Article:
Here is a very interesting video of Yang Sau Chung (守中Pinyin shǒu zhōng), Yang Cheng Fu’s oldest son demonstrating his father’s long form.
His name is actually杨振铭 Yáng Zhèn Míng. How Yang Zhen Ming comes to be Yang Sau Chung is a mystery to me, as is the very poor video quality, seeing as this film is not ancient. It was recorded in 1980, when Yang Zhen Ming was 70 years old. This one (same raw footage) has corrected aspect ratio but the ending (where quality deteriorates badly) has been deleted.
This biography of Yang Zhen Ming is hard to follow using Google translate, but this much is clear: He studied and taught with his father from childhood until Yang Cheng Fu’s death in 1936, when Yang Zhen Ming was 26. In 1949, he moved to Hong Kong, where he lived and taught for the remainder of his life.
Yang does the form quickly—in less than nine minutes. Someone in the comments attributes this to the limitations of the camera (couldn’t record the 20+ minutes that the form usually takes). The names of the moves are voiced over. I transcribed them and got 108 names (I did add qishi as the first move—the video picks up after the opening):
Yang Zhen Ming List [PDF]
The lists I’ve seen for this form—the number of movements and the names—vary a lot more than the actual form, but I noticed a couple of things in this version of the form itself. The first ward-off is called xie fei peng (slant flying ward-off) and appears to be left che bu (the sideways bow stance), facing right. This movement (xie fei peng) also follows the four corners (yu nu chuan suo).
Another surprise: He does ye ma fen zong (part the wild horse’s mane) four times, not three. Also, the single whip that follows the first bao hu gui shan (embrace tiger return to mountain) appears to be normal (and is not called diagonal); only the second is diagonal (and that one is called xie danbian). And bai he liang chi (white crane spreads wings) faces straight ahead.
Another resource is a slideshow with photographs of Yang Chengfu demonstrating each of the postures of the long form. Below: Yang Chengfu demonstrating lou xi au bu (brush knee push).
Yang Zhen Duo, the youngest son of Yang Cheng Fu, would have been about ten when Yang Cheng Fu died, so I conclude that he would have learned primarily from his brothers. He offers a lengthy tutorial on the long form, much of which is lecture, at least in the beginning. I can’t say I got much out of the English subtitles and voiceover in the first hour. Demonstration begins at about the one-hour mark.
- Section1: https://www.youtube.com/watch?v=KANUIzDJS-0
- Section 2: https://www.youtube.com/watch?v=a6UIUJ3Aw9M
- Section 3: https://www.youtube.com/watch?v=P_acXEF3dQc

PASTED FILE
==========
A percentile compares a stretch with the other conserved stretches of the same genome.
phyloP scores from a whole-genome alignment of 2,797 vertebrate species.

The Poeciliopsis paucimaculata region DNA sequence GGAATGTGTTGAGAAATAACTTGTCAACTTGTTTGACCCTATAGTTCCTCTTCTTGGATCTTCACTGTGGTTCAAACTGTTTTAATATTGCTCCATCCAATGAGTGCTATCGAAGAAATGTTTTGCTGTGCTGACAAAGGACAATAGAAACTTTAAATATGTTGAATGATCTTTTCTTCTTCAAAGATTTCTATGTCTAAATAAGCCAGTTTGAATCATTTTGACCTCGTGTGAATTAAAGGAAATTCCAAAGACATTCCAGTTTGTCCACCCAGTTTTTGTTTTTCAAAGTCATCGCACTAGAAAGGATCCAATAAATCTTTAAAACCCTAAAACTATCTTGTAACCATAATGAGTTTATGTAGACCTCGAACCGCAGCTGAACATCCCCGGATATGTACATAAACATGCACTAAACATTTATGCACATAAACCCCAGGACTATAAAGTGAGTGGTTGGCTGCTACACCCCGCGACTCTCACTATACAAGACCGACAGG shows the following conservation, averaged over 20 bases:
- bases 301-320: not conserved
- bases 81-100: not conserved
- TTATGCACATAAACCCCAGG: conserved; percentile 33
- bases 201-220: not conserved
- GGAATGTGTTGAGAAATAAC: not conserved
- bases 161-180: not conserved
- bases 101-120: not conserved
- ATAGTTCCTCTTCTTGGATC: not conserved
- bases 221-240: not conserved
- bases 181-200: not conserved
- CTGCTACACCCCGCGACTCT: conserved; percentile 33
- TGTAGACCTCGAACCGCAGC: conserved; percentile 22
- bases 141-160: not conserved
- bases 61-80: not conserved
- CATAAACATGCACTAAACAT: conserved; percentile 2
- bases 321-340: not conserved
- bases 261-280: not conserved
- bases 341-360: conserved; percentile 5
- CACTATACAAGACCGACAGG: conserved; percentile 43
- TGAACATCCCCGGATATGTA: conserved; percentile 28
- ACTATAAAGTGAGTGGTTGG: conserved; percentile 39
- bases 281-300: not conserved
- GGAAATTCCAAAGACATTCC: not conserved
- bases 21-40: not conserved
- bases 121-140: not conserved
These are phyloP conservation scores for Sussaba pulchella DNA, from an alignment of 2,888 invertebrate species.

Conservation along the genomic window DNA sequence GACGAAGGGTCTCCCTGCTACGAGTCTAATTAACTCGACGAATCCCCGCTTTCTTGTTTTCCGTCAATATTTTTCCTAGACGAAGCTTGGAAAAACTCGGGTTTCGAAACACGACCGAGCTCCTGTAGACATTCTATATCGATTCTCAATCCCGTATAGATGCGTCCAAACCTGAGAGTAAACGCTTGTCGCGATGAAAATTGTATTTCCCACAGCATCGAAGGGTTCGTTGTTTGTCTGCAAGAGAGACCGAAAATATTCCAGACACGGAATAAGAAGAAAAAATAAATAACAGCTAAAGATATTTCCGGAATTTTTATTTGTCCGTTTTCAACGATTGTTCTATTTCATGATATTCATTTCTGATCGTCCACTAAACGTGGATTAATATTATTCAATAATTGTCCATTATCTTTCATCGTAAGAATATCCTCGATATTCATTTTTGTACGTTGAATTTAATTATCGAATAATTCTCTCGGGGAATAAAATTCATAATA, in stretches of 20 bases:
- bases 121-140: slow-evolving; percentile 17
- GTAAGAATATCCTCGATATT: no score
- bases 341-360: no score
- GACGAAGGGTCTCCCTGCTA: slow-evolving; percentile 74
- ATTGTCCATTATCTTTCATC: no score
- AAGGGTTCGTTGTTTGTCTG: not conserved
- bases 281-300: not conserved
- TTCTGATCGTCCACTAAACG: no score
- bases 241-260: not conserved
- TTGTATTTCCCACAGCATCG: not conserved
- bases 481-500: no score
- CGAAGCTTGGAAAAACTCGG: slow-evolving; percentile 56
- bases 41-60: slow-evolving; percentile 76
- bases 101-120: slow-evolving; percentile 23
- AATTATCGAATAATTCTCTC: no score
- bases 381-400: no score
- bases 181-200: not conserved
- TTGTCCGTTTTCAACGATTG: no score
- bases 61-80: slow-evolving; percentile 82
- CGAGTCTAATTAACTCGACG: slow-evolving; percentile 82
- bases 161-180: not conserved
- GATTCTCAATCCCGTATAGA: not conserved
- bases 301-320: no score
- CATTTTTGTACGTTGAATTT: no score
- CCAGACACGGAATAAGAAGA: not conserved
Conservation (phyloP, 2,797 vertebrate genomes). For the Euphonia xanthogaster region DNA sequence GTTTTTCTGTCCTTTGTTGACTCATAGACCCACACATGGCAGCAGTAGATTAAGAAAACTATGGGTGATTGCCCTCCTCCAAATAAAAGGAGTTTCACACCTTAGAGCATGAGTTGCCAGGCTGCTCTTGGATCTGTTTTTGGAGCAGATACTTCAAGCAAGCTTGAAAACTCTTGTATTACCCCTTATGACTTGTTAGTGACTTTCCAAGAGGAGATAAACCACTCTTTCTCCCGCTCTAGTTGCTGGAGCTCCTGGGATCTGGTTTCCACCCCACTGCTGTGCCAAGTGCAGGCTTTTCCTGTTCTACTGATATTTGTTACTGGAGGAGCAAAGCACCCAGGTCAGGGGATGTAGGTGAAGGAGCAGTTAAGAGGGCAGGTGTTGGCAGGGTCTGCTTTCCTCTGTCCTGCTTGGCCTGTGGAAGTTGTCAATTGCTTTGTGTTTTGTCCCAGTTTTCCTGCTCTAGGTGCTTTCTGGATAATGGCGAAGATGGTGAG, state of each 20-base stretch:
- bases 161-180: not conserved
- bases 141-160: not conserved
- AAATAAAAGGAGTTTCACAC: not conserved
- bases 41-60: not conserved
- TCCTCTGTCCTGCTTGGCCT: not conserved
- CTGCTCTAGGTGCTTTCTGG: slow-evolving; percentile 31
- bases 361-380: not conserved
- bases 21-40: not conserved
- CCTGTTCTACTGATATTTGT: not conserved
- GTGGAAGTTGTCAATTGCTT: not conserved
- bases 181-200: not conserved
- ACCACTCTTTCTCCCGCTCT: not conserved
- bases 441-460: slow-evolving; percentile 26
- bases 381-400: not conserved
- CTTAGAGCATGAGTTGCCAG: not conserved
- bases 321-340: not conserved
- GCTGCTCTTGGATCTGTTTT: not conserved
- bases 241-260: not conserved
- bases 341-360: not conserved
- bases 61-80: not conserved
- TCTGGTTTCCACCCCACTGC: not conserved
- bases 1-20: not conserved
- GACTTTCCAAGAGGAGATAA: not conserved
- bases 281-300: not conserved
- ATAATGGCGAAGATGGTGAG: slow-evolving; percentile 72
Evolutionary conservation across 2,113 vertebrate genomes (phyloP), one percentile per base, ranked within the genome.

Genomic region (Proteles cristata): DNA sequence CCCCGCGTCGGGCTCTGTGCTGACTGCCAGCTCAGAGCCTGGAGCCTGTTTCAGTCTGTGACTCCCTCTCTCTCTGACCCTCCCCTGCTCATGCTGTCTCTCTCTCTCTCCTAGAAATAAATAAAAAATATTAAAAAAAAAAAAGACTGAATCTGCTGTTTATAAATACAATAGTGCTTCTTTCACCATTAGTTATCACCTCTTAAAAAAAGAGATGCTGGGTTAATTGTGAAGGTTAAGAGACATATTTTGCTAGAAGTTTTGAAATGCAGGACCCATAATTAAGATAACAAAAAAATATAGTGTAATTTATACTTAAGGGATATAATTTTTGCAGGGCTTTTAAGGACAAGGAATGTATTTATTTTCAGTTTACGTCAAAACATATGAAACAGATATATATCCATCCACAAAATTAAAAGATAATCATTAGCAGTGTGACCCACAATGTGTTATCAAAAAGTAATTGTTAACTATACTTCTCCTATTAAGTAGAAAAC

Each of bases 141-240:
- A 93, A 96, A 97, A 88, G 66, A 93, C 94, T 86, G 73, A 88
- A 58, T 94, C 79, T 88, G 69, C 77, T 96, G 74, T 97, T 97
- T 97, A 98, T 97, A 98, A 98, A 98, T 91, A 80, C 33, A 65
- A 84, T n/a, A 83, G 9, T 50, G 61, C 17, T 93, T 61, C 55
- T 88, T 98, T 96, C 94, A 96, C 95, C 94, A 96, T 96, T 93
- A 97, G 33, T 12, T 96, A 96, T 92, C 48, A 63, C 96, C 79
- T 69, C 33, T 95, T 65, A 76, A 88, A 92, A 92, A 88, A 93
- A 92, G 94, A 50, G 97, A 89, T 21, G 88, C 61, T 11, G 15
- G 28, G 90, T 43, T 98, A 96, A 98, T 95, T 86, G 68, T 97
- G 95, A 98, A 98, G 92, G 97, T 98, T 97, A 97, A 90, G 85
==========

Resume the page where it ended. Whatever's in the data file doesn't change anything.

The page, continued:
I found a set of four shorter videos of Yang Zhen Duo doing the long form (demonstration, no lecture). The parts do not correspond to the usual division of the form into sections; they are just equal-length (about 8 minutes) segments:
- Part 1: https://www.youtube.com/watch?v=t_hCCTTG3UY
- Part 2: https://www.youtube.com/watch?v=7MIUxiBC5uc
- Part 3: https://www.youtube.com/watch?v=FSAaqb30hfU
- Part 4: https://www.youtube.com/watch?v=xmOQUEQKbzs
The Yang Family’s website offers a list of movements, which differs on a number of points from the list above (transcribed from Yang Zhen Ming), but again, the difference lies mainly in the names, less in the execution of the form.
I am pretty sure that Yang Zhen Ming (1910 – 1985) also studied with Dong Ying Jie (1898 – 1961) when Dong and Yang Cheng Fu were traveling in the the south of China. Yang Cheng Fu was ill and returned to the north (where he died shortly thereafter) and left Dong to carry on. Dong then moved to Hong Kong which was his primary location until his death. Dong was one of Yang Cheng Fu’s senior disciples. Since he was 12 years older than Yang Zhen Ming, it is logical that he helped to teach the younger Yang his taijiquan. That would explain why Yang Zhen Ming’s style looks very similar to that of Dong Ying Jie.
Yang Shouzhong’s birth name 谱名 was Yang Zhenming. The brothers in that generation all share the character 振, as giving siblings a shared character was and is a popular naming convention in Chinese families. Chinese people used to have multiple names, but this tradition is fading away. Shouzhong would have been the public name, also known as a courtesy name or “style” 字, chosen or conferred in adulthood, according to which non-family members would address him. Literati would also have an art name 号, almost like a nom de plume. For example, Sun Yat-sen’s birth name was Sun Deming, with a pet name of Daixiang, but mostly he referred to himself as Sun Wen, a nickname he got from a teacher, whereas he was given the art name of Yat-sen in college, and is most popularly known as Zhongshan in China, after the name he got while in Japan.
Thank you for this information!